Wednesday, December 9, 2015


  Residents and longtime visitors to Cedar Key are aware that much of the land- and seascape in the area has changed in recent years. With the help of global warming, black mangrove (Avicenna germinans) trees have invaded salt marsh, become established along shorelines, and have grown up on low islands and oyster bars. Sensitive to cold, these mostly tropical trees are "pruned" when upper branches suffer from frostbite, or are even killed outright by freezing temperatures. Lacking serious freezes for a number of years the trees have grown both in size and coverage locally.

Black mangroves dominate scenes in Cedar Key's backwater areas.

Mangroves reproduce prodigiously, and over time tend to form dense canopies that shade out salt marsh plants and other shoreline vegetation.

Reproduction of black mangroves under the Cemetery Point boardwalk. Young plants with leaves, interspersed in this image with the leafless pneumatophorees extending from the roots of larger trees.
Red mangroves (Riphora mangle) are even less tolerant of cold than the unrelated black mangroves, and in the past they have been relatively rare in the Cedar Key area. They seem to be increasing, however, and can be seen at a number of places around the islands. Several small plants can be seen from the boardwalk and observation deck in Cemetery Point Park.

Red mangrove seen from the observation deck at Cemetery Point.

Small red mangrove seen from the Cemetery Point boardwalk.

Red mangroves can be distinguished from black mangroves by four different characteristics. The most striking difference is in their distinctive prop roots, which row out from their trunks and curve down into the moist soil. Their leaves are broader than black mangrove leaves, and they are a more vibrant green than the grayish green leaves of black mangroves. Finally, they tend to have trunks that grow straight upward, rather than branching near the base, as in black mangroves.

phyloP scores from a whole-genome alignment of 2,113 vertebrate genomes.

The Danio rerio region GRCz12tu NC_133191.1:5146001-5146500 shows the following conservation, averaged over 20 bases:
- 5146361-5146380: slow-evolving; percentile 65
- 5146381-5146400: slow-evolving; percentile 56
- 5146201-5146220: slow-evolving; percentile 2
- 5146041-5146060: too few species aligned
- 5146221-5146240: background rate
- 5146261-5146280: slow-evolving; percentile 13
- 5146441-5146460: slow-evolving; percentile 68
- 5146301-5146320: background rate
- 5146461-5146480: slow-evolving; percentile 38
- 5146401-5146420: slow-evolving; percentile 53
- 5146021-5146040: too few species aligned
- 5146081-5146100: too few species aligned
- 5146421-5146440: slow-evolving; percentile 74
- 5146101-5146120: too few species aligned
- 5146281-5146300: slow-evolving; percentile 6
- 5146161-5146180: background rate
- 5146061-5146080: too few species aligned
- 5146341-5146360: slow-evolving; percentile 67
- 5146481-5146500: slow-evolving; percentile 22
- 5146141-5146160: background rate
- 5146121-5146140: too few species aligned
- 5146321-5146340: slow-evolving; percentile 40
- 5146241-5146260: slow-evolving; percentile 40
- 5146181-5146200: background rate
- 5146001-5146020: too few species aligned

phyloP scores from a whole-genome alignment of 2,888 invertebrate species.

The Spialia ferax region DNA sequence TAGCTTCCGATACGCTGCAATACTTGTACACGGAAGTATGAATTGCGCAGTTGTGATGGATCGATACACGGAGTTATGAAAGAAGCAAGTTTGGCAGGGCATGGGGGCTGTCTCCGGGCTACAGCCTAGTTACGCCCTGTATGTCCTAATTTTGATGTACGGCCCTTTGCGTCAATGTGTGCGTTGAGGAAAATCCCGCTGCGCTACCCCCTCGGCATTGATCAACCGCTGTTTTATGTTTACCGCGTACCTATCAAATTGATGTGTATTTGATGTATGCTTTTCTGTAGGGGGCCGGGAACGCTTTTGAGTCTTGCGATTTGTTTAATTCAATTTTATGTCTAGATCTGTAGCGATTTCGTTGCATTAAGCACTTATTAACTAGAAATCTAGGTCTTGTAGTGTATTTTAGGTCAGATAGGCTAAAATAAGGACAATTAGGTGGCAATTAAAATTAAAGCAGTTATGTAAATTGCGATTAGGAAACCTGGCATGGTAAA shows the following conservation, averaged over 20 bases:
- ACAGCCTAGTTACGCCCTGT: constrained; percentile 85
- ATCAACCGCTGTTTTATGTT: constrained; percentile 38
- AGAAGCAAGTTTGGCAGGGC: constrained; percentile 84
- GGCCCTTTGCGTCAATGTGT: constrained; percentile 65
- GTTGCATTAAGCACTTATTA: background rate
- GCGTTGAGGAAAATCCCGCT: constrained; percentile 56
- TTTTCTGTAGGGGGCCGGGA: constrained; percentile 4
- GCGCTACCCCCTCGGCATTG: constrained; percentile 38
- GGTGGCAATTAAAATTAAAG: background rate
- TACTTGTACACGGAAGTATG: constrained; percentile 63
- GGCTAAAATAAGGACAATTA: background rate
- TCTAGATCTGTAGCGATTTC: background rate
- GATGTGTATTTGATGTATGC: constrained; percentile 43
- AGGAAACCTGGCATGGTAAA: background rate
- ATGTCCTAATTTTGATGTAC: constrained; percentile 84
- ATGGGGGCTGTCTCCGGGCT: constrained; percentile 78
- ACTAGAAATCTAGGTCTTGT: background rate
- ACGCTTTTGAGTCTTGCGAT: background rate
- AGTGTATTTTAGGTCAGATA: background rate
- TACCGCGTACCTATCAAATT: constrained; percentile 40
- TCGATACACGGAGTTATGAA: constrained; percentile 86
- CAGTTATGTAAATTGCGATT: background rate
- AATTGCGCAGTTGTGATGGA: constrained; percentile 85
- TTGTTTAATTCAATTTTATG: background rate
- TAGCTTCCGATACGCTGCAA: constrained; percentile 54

A single hard freeze could kill most of our red mangroves, but even then a few are likely to persist. And, if our climate continues to warm as is predicted, our wetlands are in for continued change.

Wednesday, January 28, 2015

Fee-fi-fo-fum: Chiggers in the Adirondacks

I remember as a child sometime back in the early 1950s coming back from an outing at Lake Bonaparte covered with mysterious bites. I was miserable, and my mother and the neighbors had no idea what had afflicted me. The best they could come up with was "it must be sand-fleas."

Flash ahead to 1962, and I'm in graduate school in Kansas. I've been hired by my major professor to help him by catching glass lizards, a species he has been studying. I'm a miserable failure because at the end of the day my body is covered with welts. I couldn't sleep for the itching. Poison ivy, I guessed, but when I went to the campus medical center, they immediately diagnosed my problem as aggravated chigger bites.

Flash ahead again to 2006, and we're staying in Wanakena. I spent several hours walking along the "back" road from the Oswegatchie River bridge toward the junction of County Route 61, photographing wildflowers and butterflies along the roadside. Later I was covered with chigger bites and, having encountered the critters throughout the midwest and south, I had no doubts what they were. 

I recalled my late father-in-law telling me there indeed are chiggers in the Adirondacks, but until my own experience, I had remained skeptical.

Adirondack chiggers may be less hungry or, more likely restricted to a brief limited feeding cycle in the northern part of their range, but I've become a believer.

Interestingly, only "yankees" seem to be susceptible to chiggers. Maybe having lived in the south for so long, I've developed a sort of immunity. 

Any other experiences with chiggers in the North Country?


Sunday, June 15, 2014

Wood is Good

If it weren't for The Summer of a Thousand Cheeses, I might not know how important this issue is to the American artisan cheese world. Wish I could be in Vermont for the "Wood Is Good" meeting tomorrow afternoon.

Here are a couple of links to catch you up on the story if you haven't been following it.


Monday, January 27, 2014

A Striped Mud Turtle

A striped mud turtle (Kinosternon baurii), pictured above, seen crossing through our back yard this afternoon. This species, restricted to the southeast, wanders farther from water than most mud turtles. By the way, our back yard is muddy after heavy rains, but is normally quite dry, as it was today. Temperatures were in the seventies, but may get near freezing overnight tomorrow.